#WeeklyMarx Sunday Day 56 “One of the many Marx toys, have you all of them?”

This diary is for discussing chapters 9 and 10 of Capital Volume I by Marx. In it the explication of how surplus value as a concept is viable with certain reasonable, historical assumptions. apologies in advance for diverging from an established format.

Capital is dead labour which, vampire-like, lives only by sucking living labour, and lives the more, the more labour it sucks. (p.342)

The reinvention of the vampire myth in the modern era is not without political overtones.[144] The aristocratic Count Dracula, alone in his castle apart from a few demented retainers, appearing only at night to feed on his peasantry, is symbolic of the parasitic ancien régime. In his entry for “Vampires” in the Dictionnaire philosophique (1764), Voltaire notices how the mid-18th century coincided with the decline of the folkloric belief in the existence of vampires but that now “there were stock-jobbers, brokers, and men of business, who sucked the blood of the people in broad daylight; but they were not dead, though corrupted. These true suckers lived not in cemeteries, but in very agreeable palaces”.[145]

Marx defined capital as “dead labour which, vampire-like, lives only by sucking living labour, and lives the more, the more labour it sucks”.[146] Werner Herzog, in his Nosferatu the Vampyre, gives this political interpretation an extra ironic twist when protagonist Jonathon Harker, a middle-class solicitor, becomes the next vampire; in this way the capitalist bourgeois becomes the next parasitic class.[147]


We use Kapital V. I as a primary text. This week it’s getting from p.320 to p.350~

Today’s weekly summary uses chapter four from Duncan Foley’s book,1986, Understanding Capital: Marx's Economic Theory, Cambridge MA: Harvard University Press

Chapter 9 en.wikisource.org/…

The Theory of Capital and Surplus Value:

Capitalist production is explained with a conceptual space of a labor theory of value (LTV) and a theory of commodity. Capitalist production is human labor organized socially as a special form of commodity production related to a form of value called money. Capitalists (and their firms) operate to make a profit by selling commodities for more money than they pay for inputs used to produce those commodities. They appropriate a surplus value, how can we explain that with LTV? (we will wind up with a conclusion about exploitation) The movement of money and commodities can be described by this diagram:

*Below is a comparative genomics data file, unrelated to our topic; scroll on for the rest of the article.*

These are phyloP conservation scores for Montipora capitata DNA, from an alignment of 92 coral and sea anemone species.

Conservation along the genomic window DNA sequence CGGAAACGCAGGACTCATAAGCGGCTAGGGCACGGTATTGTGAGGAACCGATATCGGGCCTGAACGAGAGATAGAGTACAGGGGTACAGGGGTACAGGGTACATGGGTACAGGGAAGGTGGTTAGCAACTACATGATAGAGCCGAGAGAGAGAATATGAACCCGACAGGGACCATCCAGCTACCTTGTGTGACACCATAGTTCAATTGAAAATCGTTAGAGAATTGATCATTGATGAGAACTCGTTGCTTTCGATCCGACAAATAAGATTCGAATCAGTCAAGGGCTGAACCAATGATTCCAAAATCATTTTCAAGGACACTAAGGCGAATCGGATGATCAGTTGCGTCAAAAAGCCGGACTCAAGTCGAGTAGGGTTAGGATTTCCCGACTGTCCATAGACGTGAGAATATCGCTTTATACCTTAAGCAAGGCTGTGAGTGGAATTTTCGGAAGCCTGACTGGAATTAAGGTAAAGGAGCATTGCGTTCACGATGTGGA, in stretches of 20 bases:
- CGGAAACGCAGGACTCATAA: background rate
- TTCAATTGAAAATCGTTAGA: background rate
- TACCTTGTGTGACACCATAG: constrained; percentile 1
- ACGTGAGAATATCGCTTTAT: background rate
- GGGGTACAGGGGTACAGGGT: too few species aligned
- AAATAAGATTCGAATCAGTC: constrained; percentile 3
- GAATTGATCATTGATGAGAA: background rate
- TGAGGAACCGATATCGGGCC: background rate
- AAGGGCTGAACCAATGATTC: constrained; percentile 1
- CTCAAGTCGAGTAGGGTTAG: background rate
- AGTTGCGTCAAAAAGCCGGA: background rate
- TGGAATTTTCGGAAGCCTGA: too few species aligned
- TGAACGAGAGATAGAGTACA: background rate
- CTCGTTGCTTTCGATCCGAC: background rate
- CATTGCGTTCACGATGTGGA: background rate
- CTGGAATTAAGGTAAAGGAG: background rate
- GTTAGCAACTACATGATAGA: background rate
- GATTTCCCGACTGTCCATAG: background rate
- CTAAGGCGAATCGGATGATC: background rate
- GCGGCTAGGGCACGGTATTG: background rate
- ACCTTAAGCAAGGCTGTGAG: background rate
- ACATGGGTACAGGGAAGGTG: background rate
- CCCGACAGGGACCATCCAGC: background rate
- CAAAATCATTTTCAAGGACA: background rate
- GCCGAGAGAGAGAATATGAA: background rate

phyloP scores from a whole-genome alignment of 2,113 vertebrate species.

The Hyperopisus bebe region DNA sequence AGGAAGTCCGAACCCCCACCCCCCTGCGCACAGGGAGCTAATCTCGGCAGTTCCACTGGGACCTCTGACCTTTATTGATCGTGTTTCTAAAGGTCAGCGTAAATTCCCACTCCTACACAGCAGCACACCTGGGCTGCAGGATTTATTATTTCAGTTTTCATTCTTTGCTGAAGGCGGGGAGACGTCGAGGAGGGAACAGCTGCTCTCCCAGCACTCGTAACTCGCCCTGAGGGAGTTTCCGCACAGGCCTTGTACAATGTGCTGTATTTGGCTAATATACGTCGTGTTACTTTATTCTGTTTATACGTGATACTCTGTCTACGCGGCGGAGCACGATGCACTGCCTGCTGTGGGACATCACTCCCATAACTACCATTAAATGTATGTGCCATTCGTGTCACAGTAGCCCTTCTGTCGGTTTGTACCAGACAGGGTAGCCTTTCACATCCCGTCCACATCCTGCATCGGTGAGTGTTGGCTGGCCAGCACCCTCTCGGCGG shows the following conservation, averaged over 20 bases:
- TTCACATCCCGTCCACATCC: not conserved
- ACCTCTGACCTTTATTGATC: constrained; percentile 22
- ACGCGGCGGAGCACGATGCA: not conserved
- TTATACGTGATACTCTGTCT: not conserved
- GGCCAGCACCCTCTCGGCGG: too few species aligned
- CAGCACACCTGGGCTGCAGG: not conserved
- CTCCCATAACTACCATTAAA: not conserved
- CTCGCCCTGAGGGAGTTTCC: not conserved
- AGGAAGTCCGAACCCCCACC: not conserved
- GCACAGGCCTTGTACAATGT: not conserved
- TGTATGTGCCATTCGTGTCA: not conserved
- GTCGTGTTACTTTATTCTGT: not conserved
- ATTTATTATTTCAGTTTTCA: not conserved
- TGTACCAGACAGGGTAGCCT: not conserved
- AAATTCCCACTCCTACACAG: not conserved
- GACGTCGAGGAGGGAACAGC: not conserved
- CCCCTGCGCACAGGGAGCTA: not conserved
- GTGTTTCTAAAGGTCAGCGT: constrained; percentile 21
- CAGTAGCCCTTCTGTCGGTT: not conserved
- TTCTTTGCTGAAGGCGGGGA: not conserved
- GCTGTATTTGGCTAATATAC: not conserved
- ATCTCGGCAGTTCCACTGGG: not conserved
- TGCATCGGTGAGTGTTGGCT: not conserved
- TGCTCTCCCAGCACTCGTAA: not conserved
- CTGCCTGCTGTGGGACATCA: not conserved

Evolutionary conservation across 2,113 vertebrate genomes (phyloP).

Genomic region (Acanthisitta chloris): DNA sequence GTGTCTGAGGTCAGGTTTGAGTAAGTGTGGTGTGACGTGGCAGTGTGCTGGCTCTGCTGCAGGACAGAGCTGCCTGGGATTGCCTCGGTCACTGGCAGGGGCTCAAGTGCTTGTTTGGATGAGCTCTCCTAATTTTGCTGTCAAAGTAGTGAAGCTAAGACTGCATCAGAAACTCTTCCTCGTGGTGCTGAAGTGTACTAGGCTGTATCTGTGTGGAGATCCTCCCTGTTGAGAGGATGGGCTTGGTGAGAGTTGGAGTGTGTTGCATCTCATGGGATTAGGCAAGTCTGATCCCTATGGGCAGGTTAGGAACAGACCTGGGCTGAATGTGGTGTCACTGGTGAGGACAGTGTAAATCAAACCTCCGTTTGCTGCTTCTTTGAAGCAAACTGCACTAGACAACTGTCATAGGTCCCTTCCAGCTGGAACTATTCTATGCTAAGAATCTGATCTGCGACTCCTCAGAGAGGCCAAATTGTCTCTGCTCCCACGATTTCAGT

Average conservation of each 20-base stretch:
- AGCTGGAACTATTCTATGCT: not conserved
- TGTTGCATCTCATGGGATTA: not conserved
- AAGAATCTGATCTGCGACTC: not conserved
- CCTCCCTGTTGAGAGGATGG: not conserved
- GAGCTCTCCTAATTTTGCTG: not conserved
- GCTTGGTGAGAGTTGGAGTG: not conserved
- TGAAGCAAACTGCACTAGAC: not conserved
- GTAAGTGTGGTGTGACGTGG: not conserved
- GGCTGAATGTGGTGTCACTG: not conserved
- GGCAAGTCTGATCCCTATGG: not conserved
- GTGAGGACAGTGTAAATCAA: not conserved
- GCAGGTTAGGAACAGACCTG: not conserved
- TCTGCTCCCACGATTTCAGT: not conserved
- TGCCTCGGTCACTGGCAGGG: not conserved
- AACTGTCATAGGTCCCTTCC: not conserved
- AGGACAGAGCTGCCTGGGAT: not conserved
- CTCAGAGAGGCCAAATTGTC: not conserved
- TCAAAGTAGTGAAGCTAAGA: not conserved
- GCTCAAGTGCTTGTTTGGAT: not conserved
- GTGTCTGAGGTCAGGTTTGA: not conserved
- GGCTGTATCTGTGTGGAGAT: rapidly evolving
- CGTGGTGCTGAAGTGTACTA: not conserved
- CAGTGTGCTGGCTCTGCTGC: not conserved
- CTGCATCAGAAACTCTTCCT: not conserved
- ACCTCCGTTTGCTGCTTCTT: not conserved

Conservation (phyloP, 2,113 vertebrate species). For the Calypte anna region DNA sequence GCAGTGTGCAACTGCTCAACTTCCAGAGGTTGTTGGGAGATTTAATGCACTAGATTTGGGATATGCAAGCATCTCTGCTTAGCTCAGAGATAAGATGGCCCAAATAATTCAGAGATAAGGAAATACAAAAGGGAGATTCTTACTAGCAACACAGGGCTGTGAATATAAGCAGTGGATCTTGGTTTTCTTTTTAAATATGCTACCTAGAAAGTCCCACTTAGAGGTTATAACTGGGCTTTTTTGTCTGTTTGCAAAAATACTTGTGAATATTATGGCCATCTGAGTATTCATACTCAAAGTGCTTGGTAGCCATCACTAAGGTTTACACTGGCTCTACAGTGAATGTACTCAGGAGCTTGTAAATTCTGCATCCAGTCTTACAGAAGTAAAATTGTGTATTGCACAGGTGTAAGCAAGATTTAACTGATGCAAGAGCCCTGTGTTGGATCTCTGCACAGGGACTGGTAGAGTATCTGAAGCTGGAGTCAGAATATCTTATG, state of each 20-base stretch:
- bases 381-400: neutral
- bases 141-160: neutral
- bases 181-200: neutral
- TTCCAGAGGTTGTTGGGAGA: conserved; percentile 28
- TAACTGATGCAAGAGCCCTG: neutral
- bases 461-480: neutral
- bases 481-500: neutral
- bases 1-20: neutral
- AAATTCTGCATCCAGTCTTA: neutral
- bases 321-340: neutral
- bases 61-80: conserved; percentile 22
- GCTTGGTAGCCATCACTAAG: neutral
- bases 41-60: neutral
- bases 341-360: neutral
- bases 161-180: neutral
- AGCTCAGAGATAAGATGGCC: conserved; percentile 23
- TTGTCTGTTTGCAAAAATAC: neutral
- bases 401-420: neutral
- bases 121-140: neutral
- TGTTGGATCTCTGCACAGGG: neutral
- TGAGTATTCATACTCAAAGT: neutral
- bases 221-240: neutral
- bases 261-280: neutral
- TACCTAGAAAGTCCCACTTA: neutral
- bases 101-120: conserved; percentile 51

C — M— C’ 

This could be a single transaction (paradoxically) but in fact it’s a series of such transactions because there is a systematic process of accumulation because of the dynamic relations among the various elements.

The reality of capitalist production is more like this:

M— C— M’ the simplest form of the capitalist movement of value

M— C {MP,LP}… (P) … C’ — M’ = M + M* (Foley 3.2b)

Here the (3.2b) commodities are bought and have inputs to production (P)  that consist of means of production (MP) and labour power (LP), and

The different, produced commodities, which sell for more money that consist of more that what the capitalist laid out as initial outlay M and surplus value M*.

Capitalist circulation corresponds directly to the income and profit/loss statement of a capitalist firm. This is the circuit of capital

Sales: M’ = M + M* = C’ 

Less costs of inputs: M = C

Equals gross profit: M*